In Plain Sight: Human Trafficking fastest growing crime in United States

BAY COUNTY, Fla. - Every year, thousands of young women and men are exploited and forced to work in unimaginable conditions.

"Selling people is far more lucrative than selling narcotics," Lt. J.R. Talamantez, Panama City Police, said.

Human Trafficking is the fasted-growing crime in the United States. It affects every age, ethnicity, and community including Northwest Florida.

"In our area, yes, it's here," Talamantez said.

In the last three years, The Florida Department of Children and Families received reports on 338 sex trafficking victims. Officials were able to verify that 59 of those victims were being sold in the sex trade.

Of the total victims, 58 were in Bay County. Eight victims were verified.

"Too many people are still looking at sex trafficking as prostitution, and it's not," Talamantez said.  "Traffickers are manipulating victims to think what they are doing is not wrong and what they are doing is benefiting both of them when in fact the only person who is benefiting is the person who is making them do it."

"We're just seeing more and more of these girls being taken advantage of," Sherri Eckhardt, a local Guardian ad-Litem and advocate, said.

Local advocates said the majority of the victims come from broken homes. About 90% of victims nationwide have spent time in the foster care system. Bay County currently has one of the highest child removal rates in the state.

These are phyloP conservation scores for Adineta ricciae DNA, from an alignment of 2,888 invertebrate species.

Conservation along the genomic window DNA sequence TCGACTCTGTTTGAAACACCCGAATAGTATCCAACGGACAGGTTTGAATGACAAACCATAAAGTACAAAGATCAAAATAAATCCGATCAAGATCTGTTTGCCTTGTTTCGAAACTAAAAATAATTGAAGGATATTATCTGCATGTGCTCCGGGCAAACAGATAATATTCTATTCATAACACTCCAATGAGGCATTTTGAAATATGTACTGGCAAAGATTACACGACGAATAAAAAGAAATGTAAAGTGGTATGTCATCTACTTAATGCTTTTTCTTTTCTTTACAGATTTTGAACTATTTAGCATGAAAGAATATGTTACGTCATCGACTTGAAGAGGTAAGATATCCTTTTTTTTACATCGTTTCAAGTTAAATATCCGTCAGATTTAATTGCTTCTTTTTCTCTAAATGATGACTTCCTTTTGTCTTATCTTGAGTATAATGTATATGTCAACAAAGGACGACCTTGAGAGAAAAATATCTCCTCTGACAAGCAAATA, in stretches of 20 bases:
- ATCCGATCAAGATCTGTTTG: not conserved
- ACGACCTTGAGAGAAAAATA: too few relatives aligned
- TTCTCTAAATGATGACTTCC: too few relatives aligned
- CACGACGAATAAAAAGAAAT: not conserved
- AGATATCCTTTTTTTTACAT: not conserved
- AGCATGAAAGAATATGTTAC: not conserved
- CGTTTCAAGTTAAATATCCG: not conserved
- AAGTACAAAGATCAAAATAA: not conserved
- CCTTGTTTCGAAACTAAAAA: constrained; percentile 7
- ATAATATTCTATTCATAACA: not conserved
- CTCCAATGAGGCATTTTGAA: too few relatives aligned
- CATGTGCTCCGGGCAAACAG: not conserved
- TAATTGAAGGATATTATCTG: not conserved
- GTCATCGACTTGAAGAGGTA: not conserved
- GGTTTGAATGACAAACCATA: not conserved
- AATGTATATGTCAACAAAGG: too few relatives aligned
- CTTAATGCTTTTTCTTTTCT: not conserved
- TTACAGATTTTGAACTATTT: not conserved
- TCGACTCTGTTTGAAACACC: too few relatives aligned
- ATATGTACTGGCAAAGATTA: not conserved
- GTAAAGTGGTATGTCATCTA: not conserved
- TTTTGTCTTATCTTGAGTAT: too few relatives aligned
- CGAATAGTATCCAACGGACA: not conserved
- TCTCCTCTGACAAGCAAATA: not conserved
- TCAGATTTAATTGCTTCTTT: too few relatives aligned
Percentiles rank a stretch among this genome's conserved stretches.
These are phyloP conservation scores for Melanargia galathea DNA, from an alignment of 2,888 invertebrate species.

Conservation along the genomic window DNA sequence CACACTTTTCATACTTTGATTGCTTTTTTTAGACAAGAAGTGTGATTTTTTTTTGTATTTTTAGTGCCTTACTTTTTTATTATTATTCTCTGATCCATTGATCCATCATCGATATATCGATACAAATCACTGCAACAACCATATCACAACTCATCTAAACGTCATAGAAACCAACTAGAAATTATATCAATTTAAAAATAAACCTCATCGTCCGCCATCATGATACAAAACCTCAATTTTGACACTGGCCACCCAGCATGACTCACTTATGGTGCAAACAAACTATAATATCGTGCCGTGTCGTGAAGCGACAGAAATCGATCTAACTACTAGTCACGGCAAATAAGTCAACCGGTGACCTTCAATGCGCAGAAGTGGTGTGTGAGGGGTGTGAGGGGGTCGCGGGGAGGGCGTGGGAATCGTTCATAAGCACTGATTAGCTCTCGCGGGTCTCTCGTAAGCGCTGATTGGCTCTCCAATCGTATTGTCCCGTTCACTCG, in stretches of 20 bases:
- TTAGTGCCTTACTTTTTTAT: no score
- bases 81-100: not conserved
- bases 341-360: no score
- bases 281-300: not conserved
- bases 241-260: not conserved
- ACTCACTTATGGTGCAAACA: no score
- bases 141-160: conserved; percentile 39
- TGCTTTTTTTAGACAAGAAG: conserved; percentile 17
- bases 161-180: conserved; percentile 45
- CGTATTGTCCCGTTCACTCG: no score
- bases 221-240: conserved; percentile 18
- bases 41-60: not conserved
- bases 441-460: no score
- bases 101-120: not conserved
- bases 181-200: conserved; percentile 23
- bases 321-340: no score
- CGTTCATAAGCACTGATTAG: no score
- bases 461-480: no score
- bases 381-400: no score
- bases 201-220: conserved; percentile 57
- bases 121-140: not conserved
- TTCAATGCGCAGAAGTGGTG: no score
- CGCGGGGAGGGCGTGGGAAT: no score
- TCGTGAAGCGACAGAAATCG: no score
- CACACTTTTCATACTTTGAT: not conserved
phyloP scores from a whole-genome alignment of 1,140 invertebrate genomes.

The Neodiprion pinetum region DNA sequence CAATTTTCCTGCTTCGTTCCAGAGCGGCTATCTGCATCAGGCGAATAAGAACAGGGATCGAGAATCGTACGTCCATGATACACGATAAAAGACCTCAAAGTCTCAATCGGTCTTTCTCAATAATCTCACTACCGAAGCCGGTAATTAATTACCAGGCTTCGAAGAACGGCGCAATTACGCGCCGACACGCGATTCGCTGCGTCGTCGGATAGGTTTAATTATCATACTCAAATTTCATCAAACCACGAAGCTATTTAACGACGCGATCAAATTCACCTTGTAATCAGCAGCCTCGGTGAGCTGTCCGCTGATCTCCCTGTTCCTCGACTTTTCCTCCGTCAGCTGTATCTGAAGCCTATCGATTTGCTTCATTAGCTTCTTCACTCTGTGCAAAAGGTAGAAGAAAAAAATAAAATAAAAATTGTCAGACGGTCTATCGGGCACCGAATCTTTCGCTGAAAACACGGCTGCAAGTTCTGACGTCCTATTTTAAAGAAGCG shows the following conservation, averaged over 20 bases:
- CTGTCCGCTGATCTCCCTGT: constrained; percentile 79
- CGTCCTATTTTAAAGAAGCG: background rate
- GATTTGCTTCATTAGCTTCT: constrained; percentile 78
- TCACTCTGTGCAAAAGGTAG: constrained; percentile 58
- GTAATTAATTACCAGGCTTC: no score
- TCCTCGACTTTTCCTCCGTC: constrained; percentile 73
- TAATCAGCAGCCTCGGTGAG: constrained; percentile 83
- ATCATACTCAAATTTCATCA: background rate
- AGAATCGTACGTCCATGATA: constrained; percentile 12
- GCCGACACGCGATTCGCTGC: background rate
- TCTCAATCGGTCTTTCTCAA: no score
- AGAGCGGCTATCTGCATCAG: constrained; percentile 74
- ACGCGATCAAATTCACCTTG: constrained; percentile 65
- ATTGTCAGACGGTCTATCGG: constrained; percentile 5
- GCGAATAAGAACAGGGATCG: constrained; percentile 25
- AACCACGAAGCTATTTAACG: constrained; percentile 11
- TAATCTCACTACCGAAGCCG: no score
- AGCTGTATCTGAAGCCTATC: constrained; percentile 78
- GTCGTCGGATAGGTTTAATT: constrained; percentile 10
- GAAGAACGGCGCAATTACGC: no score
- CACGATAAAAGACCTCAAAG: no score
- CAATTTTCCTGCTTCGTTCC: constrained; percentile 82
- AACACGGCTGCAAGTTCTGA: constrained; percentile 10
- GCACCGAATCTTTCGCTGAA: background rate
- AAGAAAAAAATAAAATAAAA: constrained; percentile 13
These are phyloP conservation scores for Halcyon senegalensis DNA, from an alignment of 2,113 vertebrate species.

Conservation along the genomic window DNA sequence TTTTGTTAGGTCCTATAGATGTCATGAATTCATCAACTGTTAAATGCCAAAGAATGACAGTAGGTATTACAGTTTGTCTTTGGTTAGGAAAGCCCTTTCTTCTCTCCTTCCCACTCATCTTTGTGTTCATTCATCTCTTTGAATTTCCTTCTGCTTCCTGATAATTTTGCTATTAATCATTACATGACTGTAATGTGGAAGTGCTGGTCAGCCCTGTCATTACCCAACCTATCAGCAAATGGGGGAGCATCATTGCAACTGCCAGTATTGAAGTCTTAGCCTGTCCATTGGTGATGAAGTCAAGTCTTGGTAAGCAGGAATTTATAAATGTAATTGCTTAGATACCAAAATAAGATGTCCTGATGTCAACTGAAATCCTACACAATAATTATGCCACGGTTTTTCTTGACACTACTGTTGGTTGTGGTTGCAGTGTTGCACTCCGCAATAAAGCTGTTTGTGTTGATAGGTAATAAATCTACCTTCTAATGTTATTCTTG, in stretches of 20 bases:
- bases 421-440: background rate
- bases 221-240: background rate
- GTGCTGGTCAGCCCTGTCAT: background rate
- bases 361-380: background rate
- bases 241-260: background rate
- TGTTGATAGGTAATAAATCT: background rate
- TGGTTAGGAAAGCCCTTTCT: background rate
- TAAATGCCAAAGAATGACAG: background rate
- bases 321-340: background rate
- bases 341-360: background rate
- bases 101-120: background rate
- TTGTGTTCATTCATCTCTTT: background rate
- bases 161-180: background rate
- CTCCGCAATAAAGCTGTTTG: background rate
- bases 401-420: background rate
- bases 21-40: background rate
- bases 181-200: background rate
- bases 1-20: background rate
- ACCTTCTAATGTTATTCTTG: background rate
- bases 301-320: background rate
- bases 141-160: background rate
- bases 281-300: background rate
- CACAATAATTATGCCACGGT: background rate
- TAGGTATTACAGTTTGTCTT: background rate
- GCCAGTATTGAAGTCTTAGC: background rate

A trafficker grooms his victim by making her feel special then dependent on him.

"This guy comes to her, that she had met just one time prior and buys her five different types of flowers and says, ' look, I know you weren't feeling well, but I didn't know what type of flowers were your favorite so I bought you all different kinds.' She's in love with him and will do anything for him at that point. She's never seen that type of kindness and love," Eckhardt said about a local teen she helped.

The ability of prey on those young girls is now easier than ever, too.

"What adds to the problem is the internet and the accessibility now," Eckhardt said.  "You don't see girls walking up and down the street that you would have years ago, but it doesn't exist, it does exist that way, but it's not as common as what you're seeing on the internet."

One local case involved a Panama City Beach man posing as a modeling agent, using ads on Craigslist to lure in his victims.

"He did all the right things, gave her all the right items, and three years later, we found her working as a sex worker," Talamantez said.

Police busted Joe Worthy Dobbs in 2014 for running what they called a "prostitution ring," involving as many as six teens at local resort. After looking into the crime for several months, a tip from the National Center for Missing and Exploited Children's Hotline led to the arrest and conviction of Dobbs.

Law enforcement relies on tips like this because the internet is everywhere, giving traffickers the means to adapt and stay ahead of the law.

"If people started helping each other a little bit more, we can fix this," Talamantez said.

Panama City Beach Police said the best defense against sex trafficking is for parents to take measures to protect their children from abuse. The signs their child could be at risk include fear or anxious behavior, has new and older friends, suddenly changes their routine and appearance, or is hired in a job that promises unrealistic rewards of fame and fortune.

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